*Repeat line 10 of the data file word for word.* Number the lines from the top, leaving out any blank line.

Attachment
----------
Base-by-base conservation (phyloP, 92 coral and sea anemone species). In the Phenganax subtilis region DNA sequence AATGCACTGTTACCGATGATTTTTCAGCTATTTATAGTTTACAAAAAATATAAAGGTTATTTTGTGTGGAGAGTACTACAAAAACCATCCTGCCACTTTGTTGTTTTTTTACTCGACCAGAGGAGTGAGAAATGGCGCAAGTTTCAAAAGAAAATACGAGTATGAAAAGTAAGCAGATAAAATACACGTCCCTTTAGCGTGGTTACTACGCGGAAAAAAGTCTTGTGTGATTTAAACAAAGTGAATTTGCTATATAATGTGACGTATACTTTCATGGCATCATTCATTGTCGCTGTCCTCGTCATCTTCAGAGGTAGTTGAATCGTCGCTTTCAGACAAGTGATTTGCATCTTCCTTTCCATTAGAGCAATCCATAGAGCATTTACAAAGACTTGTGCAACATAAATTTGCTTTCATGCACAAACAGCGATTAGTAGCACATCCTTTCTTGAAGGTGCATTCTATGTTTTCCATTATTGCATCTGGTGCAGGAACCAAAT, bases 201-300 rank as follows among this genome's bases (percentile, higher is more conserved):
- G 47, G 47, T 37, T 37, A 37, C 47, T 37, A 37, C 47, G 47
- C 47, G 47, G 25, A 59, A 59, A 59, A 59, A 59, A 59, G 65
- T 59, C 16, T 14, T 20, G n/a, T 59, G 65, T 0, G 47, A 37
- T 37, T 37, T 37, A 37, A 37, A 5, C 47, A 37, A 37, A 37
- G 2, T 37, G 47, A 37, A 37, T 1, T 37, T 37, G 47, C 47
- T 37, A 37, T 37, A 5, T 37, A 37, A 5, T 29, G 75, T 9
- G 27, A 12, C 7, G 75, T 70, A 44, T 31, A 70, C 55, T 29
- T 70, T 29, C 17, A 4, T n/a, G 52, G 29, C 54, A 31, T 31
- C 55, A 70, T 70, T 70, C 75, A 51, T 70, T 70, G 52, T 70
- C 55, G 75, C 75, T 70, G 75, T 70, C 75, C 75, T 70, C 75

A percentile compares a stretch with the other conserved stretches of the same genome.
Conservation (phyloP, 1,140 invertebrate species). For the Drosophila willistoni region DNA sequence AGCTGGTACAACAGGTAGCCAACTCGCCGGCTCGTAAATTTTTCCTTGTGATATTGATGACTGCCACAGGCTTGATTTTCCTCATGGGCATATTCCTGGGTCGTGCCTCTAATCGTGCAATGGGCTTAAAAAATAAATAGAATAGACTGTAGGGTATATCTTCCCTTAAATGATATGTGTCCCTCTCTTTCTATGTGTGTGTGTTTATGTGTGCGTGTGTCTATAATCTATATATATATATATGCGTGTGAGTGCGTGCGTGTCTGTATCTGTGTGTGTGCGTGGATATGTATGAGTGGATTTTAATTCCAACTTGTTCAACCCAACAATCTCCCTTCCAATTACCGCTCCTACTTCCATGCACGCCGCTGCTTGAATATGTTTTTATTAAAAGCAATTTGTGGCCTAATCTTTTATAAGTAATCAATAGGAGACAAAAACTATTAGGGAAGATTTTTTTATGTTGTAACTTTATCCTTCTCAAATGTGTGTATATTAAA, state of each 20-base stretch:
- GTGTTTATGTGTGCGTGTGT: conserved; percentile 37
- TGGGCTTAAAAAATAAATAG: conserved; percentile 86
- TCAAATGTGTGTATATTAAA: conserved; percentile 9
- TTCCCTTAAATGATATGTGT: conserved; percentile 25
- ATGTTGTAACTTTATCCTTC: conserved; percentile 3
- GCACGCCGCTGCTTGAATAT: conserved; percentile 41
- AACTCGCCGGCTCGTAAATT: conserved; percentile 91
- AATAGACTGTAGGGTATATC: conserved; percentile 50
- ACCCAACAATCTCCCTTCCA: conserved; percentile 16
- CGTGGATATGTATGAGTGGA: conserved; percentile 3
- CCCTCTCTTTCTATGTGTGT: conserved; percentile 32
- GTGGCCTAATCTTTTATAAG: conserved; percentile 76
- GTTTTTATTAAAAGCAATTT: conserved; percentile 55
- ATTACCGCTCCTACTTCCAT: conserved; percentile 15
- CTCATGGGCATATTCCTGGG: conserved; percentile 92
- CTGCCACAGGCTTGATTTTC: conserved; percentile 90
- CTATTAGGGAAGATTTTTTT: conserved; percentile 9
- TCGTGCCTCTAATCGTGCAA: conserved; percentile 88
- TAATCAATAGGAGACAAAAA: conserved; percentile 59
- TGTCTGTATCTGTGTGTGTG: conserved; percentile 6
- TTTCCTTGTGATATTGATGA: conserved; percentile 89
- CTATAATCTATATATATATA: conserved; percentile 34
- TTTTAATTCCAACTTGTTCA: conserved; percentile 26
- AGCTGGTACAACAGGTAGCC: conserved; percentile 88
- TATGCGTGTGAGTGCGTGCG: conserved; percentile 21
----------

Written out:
- C 55, A 70, T 70, T 70, C 75, A 51, T 70, T 70, G 52, T 70